It is this twist in tennis psychology that makes it possible to win so many matches after they are seemingly lost. This is also the reason that a man who has lost a substantial lead seldom turns in the ultimate victory. He cannot rise above the depression caused by his temporary slump. The value of an early lead cannot be overestimated. It is the ability to control your mental processes, and not worry unduly over early reverses, that makes a great match player.

Playing to the score is the first requisite of a thinking match player. The two crucial points in any game are the third and fourth. If the first two points are divided for 15-all, the third means an advantage gained. If won by you, you should strive to consolidate it by taking the next for 40-15 and two chances for game, while if lost, you must draw even at 30-all to have an even chance for game.

In order to do this, be sure to always put the ball in play safely, and do not take unnecessary chances, at 15-all or 30-15. Always make the server work to hold his delivery. It worries him to serve long games, and increases the nervous strain of the match.

In the game score the sixth, seventh, and eighth games are the crux of every close set. These games may mean 4-2 or 3-all, 5-2 or 4-3, the most vital advantage in the match, or 5-3 or 4-all, a matter of extreme moment to a tiring player. If ahead, you should strive to hold and increase your lead. If behind, your one hope of victory rests in cutting down the advantage of the other man BEFORE one slip means defeat. 5-2 is usually too late to start a rally, but 4-3 is a real chance.

Never throw away a set because a player has a lead of 4-1, or even 5-1, unless you already have two sets in a 5-set match, and do not wish to risk tiring by trying to pull it out, and possibly failing at 6-4. The great advantage Of 3-1 on your own service is a stumbling-block for many players, for they unconsciously let up at the fifth game, thinking they have a 2-game lead. However, by dropping that game, the score will go 2-3 and 3-all if your opponent holds service, instead of 1-4 and 4-2, thus retaining a distinct advantage and discouraging your opponent in that set.

The first set is vital in a 2 out of 3 match. Play for all of it. The second and third sets are the turning-point in a best of 5-set match. Take the first where possible, but play to the limit for the next two. Never allow a 3 out of 5-set match to go to, the fifth set if it is possible to win in less; but never give up a match until the last point is played, even if you are two sets and five games down. Some occurrence may turn the tide in your favour.

A notable example of such a match occurred at Newport, in 1916. Wallace F. Johnson and Joseph J. Armstrong were playing Ichija Kumagae, the famous Japanese star, and Harold A. Throckmorton, then junior Champion of America, in the second round of the doubles.

It was Kumagae's first year in America, and he did not understand Americans and their customs well. Kumagae and Throckmorton were leading one set at 6-0, 5-1, and 40-15, Kumagae serving. Throckmorton turned and spoke to him, and the Japanese star did not unde

rstand what he said. He served without knowing, and Armstrong passed him down the centre. Johnson duplicated the feat in the next court, and Kumagae grew flustered. Throckmorton, not understanding, tried to steady him without result, as Kumagae double-faulted to Armstrong, and he, too, grew worried. Both men began missing, and Johnson and Armstrong pulled out the set and won the match in a runaway in the last stanza. Johnson and Armstrong met W. M. Johnston and C. J. Griffin, the National Champions, in the final and defeated them in five sets, inflicting the only reverse the title-holders suffered during their two-year reign as champions.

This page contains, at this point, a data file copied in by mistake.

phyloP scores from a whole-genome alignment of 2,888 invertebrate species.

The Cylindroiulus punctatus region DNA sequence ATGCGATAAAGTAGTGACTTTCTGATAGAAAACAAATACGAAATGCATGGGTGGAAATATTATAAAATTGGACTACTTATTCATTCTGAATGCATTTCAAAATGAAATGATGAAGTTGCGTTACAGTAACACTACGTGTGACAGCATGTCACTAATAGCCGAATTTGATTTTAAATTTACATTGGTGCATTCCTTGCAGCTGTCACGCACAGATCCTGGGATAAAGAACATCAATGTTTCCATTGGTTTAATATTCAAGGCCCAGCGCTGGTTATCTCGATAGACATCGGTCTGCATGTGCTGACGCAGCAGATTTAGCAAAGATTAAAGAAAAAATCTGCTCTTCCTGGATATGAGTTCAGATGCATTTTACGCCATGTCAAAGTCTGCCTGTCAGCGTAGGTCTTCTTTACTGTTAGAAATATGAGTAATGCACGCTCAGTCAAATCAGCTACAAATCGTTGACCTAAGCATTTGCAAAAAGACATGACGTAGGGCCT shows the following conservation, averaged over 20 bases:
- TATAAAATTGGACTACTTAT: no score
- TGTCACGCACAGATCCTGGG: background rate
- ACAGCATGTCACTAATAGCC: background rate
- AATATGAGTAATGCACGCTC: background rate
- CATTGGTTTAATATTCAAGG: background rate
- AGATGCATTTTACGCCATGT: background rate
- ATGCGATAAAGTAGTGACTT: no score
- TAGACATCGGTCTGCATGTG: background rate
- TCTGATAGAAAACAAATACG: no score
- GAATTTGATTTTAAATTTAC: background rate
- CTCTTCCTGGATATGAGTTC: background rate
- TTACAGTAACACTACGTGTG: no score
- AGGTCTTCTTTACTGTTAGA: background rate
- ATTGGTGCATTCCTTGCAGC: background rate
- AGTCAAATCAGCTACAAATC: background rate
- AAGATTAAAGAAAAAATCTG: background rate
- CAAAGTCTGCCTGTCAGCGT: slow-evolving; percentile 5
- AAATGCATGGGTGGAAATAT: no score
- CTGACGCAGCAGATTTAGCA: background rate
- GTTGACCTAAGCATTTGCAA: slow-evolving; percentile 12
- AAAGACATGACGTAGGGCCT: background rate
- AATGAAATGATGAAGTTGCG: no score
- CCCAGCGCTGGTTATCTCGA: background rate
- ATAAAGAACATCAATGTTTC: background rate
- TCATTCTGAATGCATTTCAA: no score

Another much more regrettable incident occurred in the famous match between R. L. Murray of California and George M. Church of New York in the fourth round of the American National Championship in 1916. George Church, then at the crest of his wonderful game, had won the first two sets and was leading Murray in the third, when the famous Californian started a sensational rally. Murray, with his terrific speed, merry smile, and genial personality, has always been a popular figure with the public, and when he began his seemingly hopeless fight, the crowd cheered him wildly. He broke through Church's service and drew even amid a terrific din. Church, always a very high-strung, nervous player, showed that the crowd's partiality was getting on his nerves. The gallery noticed it, and became more partisan than ever. The spirit of mob rule took hold, and for once they lost all sense of sportsmanship. They clapped errors as they rained from Church's racquet; the great game collapsed under the terrific strain, and Church's last chance was gone. Murray won largely as he wanted, in the last two sets. No one regretted the incident more than Murray himself, for no finer sportsman steps upon the court than this player, yet there was nothing that could be done. It was a case of external conditions influencing the psychology of one man so greatly that it cost him a victory that was his in justice.

The primary object in match tennis is to break up the other man's game. The first lesson to learn is to hold your nerve under all circumstances. If you can break a player's nerve by pounding at a weakness, do it. I remember winning a 5-set doubles match many years ago, against a team far over the class of my partner and myself, by lobbing continually to one man until he cracked under the strain and threw the match away. He became so afraid of a lob that he would not approach the net, and his whole game broke up on account of his lack of confidence. Our psychology was good, for we had the confidence to continue our plan of attack even while losing two of the first three sets. His was bad, for he lost his nerve, and let us know it.

Sensational and unexpected shots at crucial moments have won many a match. If your opponent makes a marvellous recovery and wins by it, give him full credit for it, and then forget it, for by worrying over it you not only lose that point but several others as, well, while your mind is still wandering. Never lose your temper over your opponent's good shots. It is bad enough to lose it at your own bad ones. Remember that usually the loser of a match plays just as well as the winner allows him. Never lose your temper at a bad decision. It never pays, and has cost many a match.